Carr after the ovarian stimulation using the human menopausal gonadotropin (HMG) (Howard and Jones), while the other baby, who was also from the US, Samantha Still, was born in England in the same year [6]. Clomiphene citrate and HMG were introduced to IVF by Alan Trounson and John Leeton in Australia [8]. Richard Fleming was the first one who indicated the possibility of using gonadotropin-releasing hormone (GnRH) in ovarian stimulation [9].

The first twins, Taylor and Freddy Axton, were conceived via IVF and born in Great Britain in 1982. In the same year, the first babies conceived via IVF were born in France, Amandine in February and Alexis in October [6]. In Switzerland, the first baby was born after the assisted reproduction in Goteborg [10]. In 1982, the first twins after the transfer of frozen embryo were born in Austria, and the uterine insemination was used for the first time [6]. In Germany the first "test-tube baby" was born on the 16thof April 1982, and Zlatan Jovanovic was the first baby born in Australia after IVF treatment [11].

Danish gynecologists, Susan Lenz and Jorgen Lauristen, were the first ones to indicate the importance and demonstrate the use of ultrasound during the oocyte aspiration [12]. In Australia, the team headed by Alan Trounson succeeded in applying assisted reproductive technology with bilateral oophorectomy of women, with the use of oocyte donor [13], as well as by implanting a donor embryo in the case of a patient with primer ovarian dysfunction [13]. Monash's team in Australia reported on the first successful pregnancy with the transfer of frozen embryo [14]. In the same year, the procedure of immature oocyte in vitro maturation was introduced [2].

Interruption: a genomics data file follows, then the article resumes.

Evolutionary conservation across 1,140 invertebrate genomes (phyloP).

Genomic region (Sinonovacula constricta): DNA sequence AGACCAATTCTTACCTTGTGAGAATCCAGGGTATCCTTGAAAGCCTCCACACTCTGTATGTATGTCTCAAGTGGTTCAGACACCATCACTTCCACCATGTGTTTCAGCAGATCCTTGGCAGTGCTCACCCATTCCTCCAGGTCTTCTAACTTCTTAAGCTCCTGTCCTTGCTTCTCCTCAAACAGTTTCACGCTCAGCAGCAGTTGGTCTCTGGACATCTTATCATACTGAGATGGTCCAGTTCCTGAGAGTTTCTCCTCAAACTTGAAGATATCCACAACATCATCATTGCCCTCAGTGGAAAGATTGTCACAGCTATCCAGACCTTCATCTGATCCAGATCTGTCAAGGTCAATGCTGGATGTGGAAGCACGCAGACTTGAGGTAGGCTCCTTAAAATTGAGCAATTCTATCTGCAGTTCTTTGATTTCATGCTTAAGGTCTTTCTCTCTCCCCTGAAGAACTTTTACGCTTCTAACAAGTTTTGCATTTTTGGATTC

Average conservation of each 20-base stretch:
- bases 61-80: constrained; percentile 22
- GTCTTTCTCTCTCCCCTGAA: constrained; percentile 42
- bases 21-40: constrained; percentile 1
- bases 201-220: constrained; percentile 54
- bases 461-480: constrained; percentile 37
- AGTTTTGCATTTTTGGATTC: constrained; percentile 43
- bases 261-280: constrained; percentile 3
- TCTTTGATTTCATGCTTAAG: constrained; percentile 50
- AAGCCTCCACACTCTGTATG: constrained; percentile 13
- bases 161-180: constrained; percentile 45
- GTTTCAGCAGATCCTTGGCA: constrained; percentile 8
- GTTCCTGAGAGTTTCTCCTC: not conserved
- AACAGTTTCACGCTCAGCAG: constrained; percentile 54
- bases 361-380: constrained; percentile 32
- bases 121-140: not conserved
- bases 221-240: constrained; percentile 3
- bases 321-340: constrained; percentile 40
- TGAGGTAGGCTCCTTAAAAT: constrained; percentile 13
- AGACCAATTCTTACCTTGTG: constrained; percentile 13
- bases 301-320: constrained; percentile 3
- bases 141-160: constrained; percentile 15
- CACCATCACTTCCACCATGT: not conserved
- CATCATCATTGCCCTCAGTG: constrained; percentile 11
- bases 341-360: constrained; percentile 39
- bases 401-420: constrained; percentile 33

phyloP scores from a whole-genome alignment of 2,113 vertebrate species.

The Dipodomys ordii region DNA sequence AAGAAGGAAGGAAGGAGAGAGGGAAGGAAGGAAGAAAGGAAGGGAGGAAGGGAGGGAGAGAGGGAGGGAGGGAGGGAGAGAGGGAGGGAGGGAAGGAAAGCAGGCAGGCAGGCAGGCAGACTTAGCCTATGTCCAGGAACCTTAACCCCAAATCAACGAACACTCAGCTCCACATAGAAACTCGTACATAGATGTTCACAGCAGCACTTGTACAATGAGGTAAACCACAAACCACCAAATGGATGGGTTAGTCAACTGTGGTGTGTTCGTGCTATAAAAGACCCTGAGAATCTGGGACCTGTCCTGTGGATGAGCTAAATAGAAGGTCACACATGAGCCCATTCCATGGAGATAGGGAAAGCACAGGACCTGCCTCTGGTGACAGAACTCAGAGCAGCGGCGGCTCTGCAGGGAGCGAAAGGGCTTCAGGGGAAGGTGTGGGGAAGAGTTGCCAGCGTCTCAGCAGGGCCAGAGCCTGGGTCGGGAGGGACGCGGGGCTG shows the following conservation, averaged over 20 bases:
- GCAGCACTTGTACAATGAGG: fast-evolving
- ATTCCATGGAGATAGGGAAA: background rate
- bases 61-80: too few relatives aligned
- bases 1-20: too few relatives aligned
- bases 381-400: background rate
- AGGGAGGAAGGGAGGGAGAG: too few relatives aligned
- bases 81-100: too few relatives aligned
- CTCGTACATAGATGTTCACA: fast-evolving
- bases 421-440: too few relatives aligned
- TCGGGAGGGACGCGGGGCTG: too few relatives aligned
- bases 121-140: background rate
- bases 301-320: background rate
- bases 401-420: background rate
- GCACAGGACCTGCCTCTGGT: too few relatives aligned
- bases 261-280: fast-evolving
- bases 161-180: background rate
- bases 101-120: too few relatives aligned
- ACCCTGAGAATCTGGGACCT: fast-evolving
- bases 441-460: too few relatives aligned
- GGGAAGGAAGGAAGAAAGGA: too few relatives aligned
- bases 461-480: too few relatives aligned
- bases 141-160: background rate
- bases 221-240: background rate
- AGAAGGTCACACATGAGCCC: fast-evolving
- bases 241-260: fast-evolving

Glaicher et al. gave the first evidence about the early culdocentesis aimed at aspiring egg cells using transabdominal ultrasound [15]. Robert Casper et al. were the first to describe the use of low HCG dosages in the process of ovarian stimulation [16]. On January 6, 1984, the first quadruplets conceived via IVF were born at Women's Royal Hospital in Melbourne, Australia, and on March 28, 1984, the first baby, Zoe Lyeland, was born with the use of frozen embryo also in Melbourne, which represents an important moment in the application of assisted reproductive technologies [6]. In 1985, the first pregnancy with the application of percutaneous epididymal sperm aspiration (PESA) was described [17]. A Nordic group headed by Monash Wikland in Sweden described the possibility of transvaginal oocyte scanning during their application. In this manner, visualization and access to smaller follicles as well as their traces were made easier than by the previously used transabdominal approach. The procedure would be conducted under local anesthesia and the patient would leave the clinic an hour after the intervention [18].